Comments

Popular posts from this blog

What do we mean by no leaders

"Where are the leaders and what are their demands?" will be the question puzzled professional politicians and media pundits will be asking when the Revolution comes. They will find it inconceivable that a socialist movement could survive without an elite at the top. This view will be shared by some at the bottom. Lenin and his Bolshevik cohorts argued that we couldn't expect the masses to become effective revolutionaries spontaneously, all on their own. To achieve liberation they needed the guidance of a "vanguard party" comprised of an expert political leadership with a clear programme. The Trotskyist/Leninist Left may remix the song over and over again all they want but the tune remains the same: leaders and the cadres of the vanguard can find the answer; the mass movements of the people cannot liberate themselves. The case for leadership is simple. Most working-class people are too busy to have opinions or engage in political action. There’s a need for some…

Lenin and the Myth of 1917

A myth pervades that 1917 was a 'socialist' revolution rather it was the continuation of the capitalist one. What justification is there, then, for terming the upheaval in Russia a Socialist Revolution? None whatever beyond the fact that the leaders in the November movement claim to be Marxian Socialists. M. Litvinoff practically admits this when he says:In seizing the reigns of power the Bolsheviks were obviously playing a game with high stake. Petrograd had shown itself entirely on their side. To what extent would the masses of the proletariat and the peasant army in the rest of the country support them?”This is a clear confession that the Bolsheviks themselves did not know the views of the mass when they took control. At a subsequent congress of the soviets the Bolsheviks had 390 out of a total of 676. It is worthy of note that none of the capitalist papers gave any description of the method of electing either the Soviets or the delegates to the Congress. And still more cu…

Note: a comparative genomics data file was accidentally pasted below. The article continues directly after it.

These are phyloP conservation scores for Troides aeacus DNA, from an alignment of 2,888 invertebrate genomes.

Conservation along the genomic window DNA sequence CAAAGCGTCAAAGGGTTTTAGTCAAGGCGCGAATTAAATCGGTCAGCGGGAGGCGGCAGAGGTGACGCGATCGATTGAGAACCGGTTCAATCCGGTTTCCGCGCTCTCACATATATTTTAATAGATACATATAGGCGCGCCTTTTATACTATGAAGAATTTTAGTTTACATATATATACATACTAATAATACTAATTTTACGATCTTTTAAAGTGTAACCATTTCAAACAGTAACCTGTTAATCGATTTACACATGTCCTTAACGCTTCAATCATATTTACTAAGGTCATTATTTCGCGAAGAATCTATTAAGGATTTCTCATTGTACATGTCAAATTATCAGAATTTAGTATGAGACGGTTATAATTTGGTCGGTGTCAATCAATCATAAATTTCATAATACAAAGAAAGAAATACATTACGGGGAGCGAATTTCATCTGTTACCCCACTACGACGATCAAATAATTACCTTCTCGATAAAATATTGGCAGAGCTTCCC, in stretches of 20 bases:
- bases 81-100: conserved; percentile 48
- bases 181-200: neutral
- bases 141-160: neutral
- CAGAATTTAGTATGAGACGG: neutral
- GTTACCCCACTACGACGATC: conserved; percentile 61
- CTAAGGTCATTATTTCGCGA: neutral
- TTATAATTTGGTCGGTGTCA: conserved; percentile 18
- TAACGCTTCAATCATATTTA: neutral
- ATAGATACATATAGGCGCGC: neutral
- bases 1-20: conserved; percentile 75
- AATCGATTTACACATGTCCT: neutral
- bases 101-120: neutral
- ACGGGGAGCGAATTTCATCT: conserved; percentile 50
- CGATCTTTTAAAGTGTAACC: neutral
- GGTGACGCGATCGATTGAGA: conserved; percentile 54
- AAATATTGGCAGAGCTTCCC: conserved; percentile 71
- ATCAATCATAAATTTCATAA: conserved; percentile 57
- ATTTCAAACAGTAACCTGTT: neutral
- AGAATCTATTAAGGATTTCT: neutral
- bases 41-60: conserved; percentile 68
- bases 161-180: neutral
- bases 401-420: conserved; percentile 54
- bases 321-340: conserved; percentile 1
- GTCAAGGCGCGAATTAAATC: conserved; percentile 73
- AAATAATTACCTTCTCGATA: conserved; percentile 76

No More Propertyless

Socialism is the name given to that form of society in which there is no such thing as a propertyless class, but in which the whole community has become a working community owning the means of production—the land, factories, mills, mines, transport and all the means whereby wealth is created and distributed to the community. The first condition of success for Socialism is that its adherents should explain its aim and its essential characteristics clearly, so that they can be understood by every one. This has always been the primary purpose of the Socialist Party's promotion of its case for socialism. The idea of socialism is simple. Socialists believe that society is divided into two great classes that one of these classes, the wage-earning, the proletariat, is property-less the other, the capitalist, possesses the wealth of society and the proletariat in order to be able to live at all and exercise its faculties to any degree, must hire out their ability to work to the capitalis…